For many a professional musician, in-person performances are a prime motivator for practicing their instrument in the first place. When something like, say, a global pandemic hits and live audiences become mere memories of some carefree past, it's easy to see how things might start to feel a little rudderless. You're suddenly a firefighter without fires, a postal carrier without a route, a surfer without waves.
At a time like that, you could allow yourself to sink into an existential despair, questioning the meaning of life and the cogency of every decision you've made up to that point. Or you could get your boating license.
"During the pandemic, kind of spur of the moment, my dad ended up buying this 24-foot vessel. It's an older boat, and it sat in a guy's garage for a few decades," says Spokane Symphony violist James Marshall.
"So my dad worked on fixing it up — a remake of the engine, patching the hull, repairing the cabin. But he wound up not getting his boating license because it's a bit time intensive, so I got my license and became the pilot when our family would go out on the lake."
Marshall is far from the only symphony musician to take up new interests or shift gears while live performances were on hold. Along with being the first-time owners and restorers of a boat, his parents John and Lynne Feller-Marshall are also the orchestra's principal cellist and bassoonist. Bass clarinetist Jane Ellsworth, meanwhile, edited a book of wide-ranging historical and analytical essays on the clarinet. It was published this past May with the unambiguous title The Clarinet.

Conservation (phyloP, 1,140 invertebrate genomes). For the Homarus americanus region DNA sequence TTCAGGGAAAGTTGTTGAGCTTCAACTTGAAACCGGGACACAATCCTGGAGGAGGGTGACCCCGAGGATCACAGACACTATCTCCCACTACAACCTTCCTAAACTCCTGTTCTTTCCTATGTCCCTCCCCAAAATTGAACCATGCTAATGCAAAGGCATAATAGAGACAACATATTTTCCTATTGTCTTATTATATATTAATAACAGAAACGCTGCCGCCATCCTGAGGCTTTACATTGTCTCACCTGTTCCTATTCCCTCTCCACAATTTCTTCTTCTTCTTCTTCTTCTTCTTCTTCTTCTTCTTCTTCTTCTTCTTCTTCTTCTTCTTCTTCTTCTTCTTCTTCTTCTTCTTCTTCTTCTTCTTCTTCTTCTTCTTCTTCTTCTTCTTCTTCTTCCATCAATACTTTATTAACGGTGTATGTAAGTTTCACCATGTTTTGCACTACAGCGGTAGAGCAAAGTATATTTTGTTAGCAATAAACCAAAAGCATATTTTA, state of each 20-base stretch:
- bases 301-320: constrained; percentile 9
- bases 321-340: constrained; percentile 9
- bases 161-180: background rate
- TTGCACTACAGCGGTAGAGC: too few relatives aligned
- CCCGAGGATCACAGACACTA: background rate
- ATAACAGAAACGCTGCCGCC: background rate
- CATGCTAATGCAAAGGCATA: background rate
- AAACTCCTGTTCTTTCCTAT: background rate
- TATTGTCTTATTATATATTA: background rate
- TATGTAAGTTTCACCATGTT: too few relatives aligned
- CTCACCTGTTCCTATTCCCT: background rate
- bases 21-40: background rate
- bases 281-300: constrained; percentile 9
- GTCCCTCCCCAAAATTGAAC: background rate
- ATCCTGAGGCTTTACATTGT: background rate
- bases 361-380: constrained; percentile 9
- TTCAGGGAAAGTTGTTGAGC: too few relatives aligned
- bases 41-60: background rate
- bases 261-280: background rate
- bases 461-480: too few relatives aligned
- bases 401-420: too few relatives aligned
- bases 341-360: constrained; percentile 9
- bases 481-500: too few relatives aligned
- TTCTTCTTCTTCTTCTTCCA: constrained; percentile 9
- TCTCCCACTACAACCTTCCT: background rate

In the absence of conventional concerts, Meagan Gillis, the principal timpanist, instead chose to create live, COVID-safe performances where none were scheduled. She took her percussion instruments on a road trip across the United States, staging impromptu pop-up gigs at landmarks along the way.
"The pandemic first sort of happened while I was visiting my parents [in Maryland], so I ended up staying on the East Coast for a few months. And then it became clear that the pandemic was not going to be a short-term thing, so we concocted this idea to get my car from Spokane," she says.